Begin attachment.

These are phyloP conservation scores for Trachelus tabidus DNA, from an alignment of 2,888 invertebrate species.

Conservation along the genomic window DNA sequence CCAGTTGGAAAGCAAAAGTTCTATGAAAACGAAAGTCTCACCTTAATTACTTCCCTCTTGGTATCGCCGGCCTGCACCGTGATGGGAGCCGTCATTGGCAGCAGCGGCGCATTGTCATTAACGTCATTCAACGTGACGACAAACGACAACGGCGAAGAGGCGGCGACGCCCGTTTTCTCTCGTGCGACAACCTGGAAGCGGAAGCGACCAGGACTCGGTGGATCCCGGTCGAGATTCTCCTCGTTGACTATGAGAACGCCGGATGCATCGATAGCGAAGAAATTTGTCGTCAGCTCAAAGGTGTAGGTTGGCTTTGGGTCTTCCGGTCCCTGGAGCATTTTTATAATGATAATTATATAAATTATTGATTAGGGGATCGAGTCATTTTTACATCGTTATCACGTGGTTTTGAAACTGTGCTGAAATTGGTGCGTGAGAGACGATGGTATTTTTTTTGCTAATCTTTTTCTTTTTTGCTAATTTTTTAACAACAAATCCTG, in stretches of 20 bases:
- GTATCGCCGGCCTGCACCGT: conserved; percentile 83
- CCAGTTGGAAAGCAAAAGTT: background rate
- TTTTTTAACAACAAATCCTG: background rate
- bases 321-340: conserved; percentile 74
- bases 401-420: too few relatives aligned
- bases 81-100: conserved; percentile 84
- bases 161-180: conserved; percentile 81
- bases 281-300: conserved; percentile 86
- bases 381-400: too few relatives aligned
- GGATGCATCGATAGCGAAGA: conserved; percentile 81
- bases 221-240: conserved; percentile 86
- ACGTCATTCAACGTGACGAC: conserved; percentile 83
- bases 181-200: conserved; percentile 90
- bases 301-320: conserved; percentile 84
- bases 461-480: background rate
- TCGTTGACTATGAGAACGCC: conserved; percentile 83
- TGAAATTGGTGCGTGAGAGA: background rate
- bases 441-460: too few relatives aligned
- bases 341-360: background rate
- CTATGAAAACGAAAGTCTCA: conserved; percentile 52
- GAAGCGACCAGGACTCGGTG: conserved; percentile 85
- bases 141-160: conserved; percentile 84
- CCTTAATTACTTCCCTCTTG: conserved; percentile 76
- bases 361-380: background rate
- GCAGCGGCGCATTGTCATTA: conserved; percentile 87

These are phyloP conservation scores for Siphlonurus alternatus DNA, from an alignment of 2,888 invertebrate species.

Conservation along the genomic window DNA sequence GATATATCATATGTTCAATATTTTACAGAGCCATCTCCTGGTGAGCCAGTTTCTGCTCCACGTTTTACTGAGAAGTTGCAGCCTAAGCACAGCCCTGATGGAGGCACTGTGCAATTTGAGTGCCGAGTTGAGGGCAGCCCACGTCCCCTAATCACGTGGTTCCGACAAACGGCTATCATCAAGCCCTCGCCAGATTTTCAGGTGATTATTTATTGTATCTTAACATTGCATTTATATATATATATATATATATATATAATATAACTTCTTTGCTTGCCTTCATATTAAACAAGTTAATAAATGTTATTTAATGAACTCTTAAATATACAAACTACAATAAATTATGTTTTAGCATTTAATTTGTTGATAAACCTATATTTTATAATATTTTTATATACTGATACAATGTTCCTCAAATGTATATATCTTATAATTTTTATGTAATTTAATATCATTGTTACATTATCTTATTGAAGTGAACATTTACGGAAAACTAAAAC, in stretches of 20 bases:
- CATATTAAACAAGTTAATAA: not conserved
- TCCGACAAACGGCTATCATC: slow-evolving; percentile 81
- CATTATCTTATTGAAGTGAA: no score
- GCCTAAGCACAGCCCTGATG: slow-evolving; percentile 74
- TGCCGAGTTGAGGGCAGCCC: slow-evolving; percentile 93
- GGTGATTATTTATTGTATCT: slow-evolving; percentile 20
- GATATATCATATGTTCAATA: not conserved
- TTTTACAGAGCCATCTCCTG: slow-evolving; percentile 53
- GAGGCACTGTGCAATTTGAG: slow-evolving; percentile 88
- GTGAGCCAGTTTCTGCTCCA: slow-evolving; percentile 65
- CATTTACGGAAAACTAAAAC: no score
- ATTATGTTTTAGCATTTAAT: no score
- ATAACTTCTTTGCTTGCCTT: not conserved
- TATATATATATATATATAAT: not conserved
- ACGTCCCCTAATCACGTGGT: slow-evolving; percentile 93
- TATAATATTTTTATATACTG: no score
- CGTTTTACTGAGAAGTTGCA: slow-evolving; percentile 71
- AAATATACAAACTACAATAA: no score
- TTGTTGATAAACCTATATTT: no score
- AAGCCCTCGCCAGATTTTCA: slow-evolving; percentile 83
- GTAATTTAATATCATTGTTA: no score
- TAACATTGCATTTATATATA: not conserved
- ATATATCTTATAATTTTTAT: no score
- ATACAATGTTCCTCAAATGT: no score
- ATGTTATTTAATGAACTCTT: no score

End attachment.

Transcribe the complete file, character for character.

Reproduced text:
These are phyloP conservation scores for Trachelus tabidus DNA, from an alignment of 2,888 invertebrate species.

Conservation along the genomic window DNA sequence CCAGTTGGAAAGCAAAAGTTCTATGAAAACGAAAGTCTCACCTTAATTACTTCCCTCTTGGTATCGCCGGCCTGCACCGTGATGGGAGCCGTCATTGGCAGCAGCGGCGCATTGTCATTAACGTCATTCAACGTGACGACAAACGACAACGGCGAAGAGGCGGCGACGCCCGTTTTCTCTCGTGCGACAACCTGGAAGCGGAAGCGACCAGGACTCGGTGGATCCCGGTCGAGATTCTCCTCGTTGACTATGAGAACGCCGGATGCATCGATAGCGAAGAAATTTGTCGTCAGCTCAAAGGTGTAGGTTGGCTTTGGGTCTTCCGGTCCCTGGAGCATTTTTATAATGATAATTATATAAATTATTGATTAGGGGATCGAGTCATTTTTACATCGTTATCACGTGGTTTTGAAACTGTGCTGAAATTGGTGCGTGAGAGACGATGGTATTTTTTTTGCTAATCTTTTTCTTTTTTGCTAATTTTTTAACAACAAATCCTG, in stretches of 20 bases:
- GTATCGCCGGCCTGCACCGT: conserved; percentile 83
- CCAGTTGGAAAGCAAAAGTT: background rate
- TTTTTTAACAACAAATCCTG: background rate
- bases 321-340: conserved; percentile 74
- bases 401-420: too few relatives aligned
- bases 81-100: conserved; percentile 84
- bases 161-180: conserved; percentile 81
- bases 281-300: conserved; percentile 86
- bases 381-400: too few relatives aligned
- GGATGCATCGATAGCGAAGA: conserved; percentile 81
- bases 221-240: conserved; percentile 86
- ACGTCATTCAACGTGACGAC: conserved; percentile 83
- bases 181-200: conserved; percentile 90
- bases 301-320: conserved; percentile 84
- bases 461-480: background rate
- TCGTTGACTATGAGAACGCC: conserved; percentile 83
- TGAAATTGGTGCGTGAGAGA: background rate
- bases 441-460: too few relatives aligned
- bases 341-360: background rate
- CTATGAAAACGAAAGTCTCA: conserved; percentile 52
- GAAGCGACCAGGACTCGGTG: conserved; percentile 85
- bases 141-160: conserved; percentile 84
- CCTTAATTACTTCCCTCTTG: conserved; percentile 76
- bases 361-380: background rate
- GCAGCGGCGCATTGTCATTA: conserved; percentile 87

These are phyloP conservation scores for Siphlonurus alternatus DNA, from an alignment of 2,888 invertebrate species.

Conservation along the genomic window DNA sequence GATATATCATATGTTCAATATTTTACAGAGCCATCTCCTGGTGAGCCAGTTTCTGCTCCACGTTTTACTGAGAAGTTGCAGCCTAAGCACAGCCCTGATGGAGGCACTGTGCAATTTGAGTGCCGAGTTGAGGGCAGCCCACGTCCCCTAATCACGTGGTTCCGACAAACGGCTATCATCAAGCCCTCGCCAGATTTTCAGGTGATTATTTATTGTATCTTAACATTGCATTTATATATATATATATATATATATATAATATAACTTCTTTGCTTGCCTTCATATTAAACAAGTTAATAAATGTTATTTAATGAACTCTTAAATATACAAACTACAATAAATTATGTTTTAGCATTTAATTTGTTGATAAACCTATATTTTATAATATTTTTATATACTGATACAATGTTCCTCAAATGTATATATCTTATAATTTTTATGTAATTTAATATCATTGTTACATTATCTTATTGAAGTGAACATTTACGGAAAACTAAAAC, in stretches of 20 bases:
- CATATTAAACAAGTTAATAA: not conserved
- TCCGACAAACGGCTATCATC: slow-evolving; percentile 81
- CATTATCTTATTGAAGTGAA: no score
- GCCTAAGCACAGCCCTGATG: slow-evolving; percentile 74
- TGCCGAGTTGAGGGCAGCCC: slow-evolving; percentile 93
- GGTGATTATTTATTGTATCT: slow-evolving; percentile 20
- GATATATCATATGTTCAATA: not conserved
- TTTTACAGAGCCATCTCCTG: slow-evolving; percentile 53
- GAGGCACTGTGCAATTTGAG: slow-evolving; percentile 88
- GTGAGCCAGTTTCTGCTCCA: slow-evolving; percentile 65
- CATTTACGGAAAACTAAAAC: no score
- ATTATGTTTTAGCATTTAAT: no score
- ATAACTTCTTTGCTTGCCTT: not conserved
- TATATATATATATATATAAT: not conserved
- ACGTCCCCTAATCACGTGGT: slow-evolving; percentile 93
- TATAATATTTTTATATACTG: no score
- CGTTTTACTGAGAAGTTGCA: slow-evolving; percentile 71
- AAATATACAAACTACAATAA: no score
- TTGTTGATAAACCTATATTT: no score
- AAGCCCTCGCCAGATTTTCA: slow-evolving; percentile 83
- GTAATTTAATATCATTGTTA: no score
- TAACATTGCATTTATATATA: not conserved
- ATATATCTTATAATTTTTAT: no score
- ATACAATGTTCCTCAAATGT: no score
- ATGTTATTTAATGAACTCTT: no score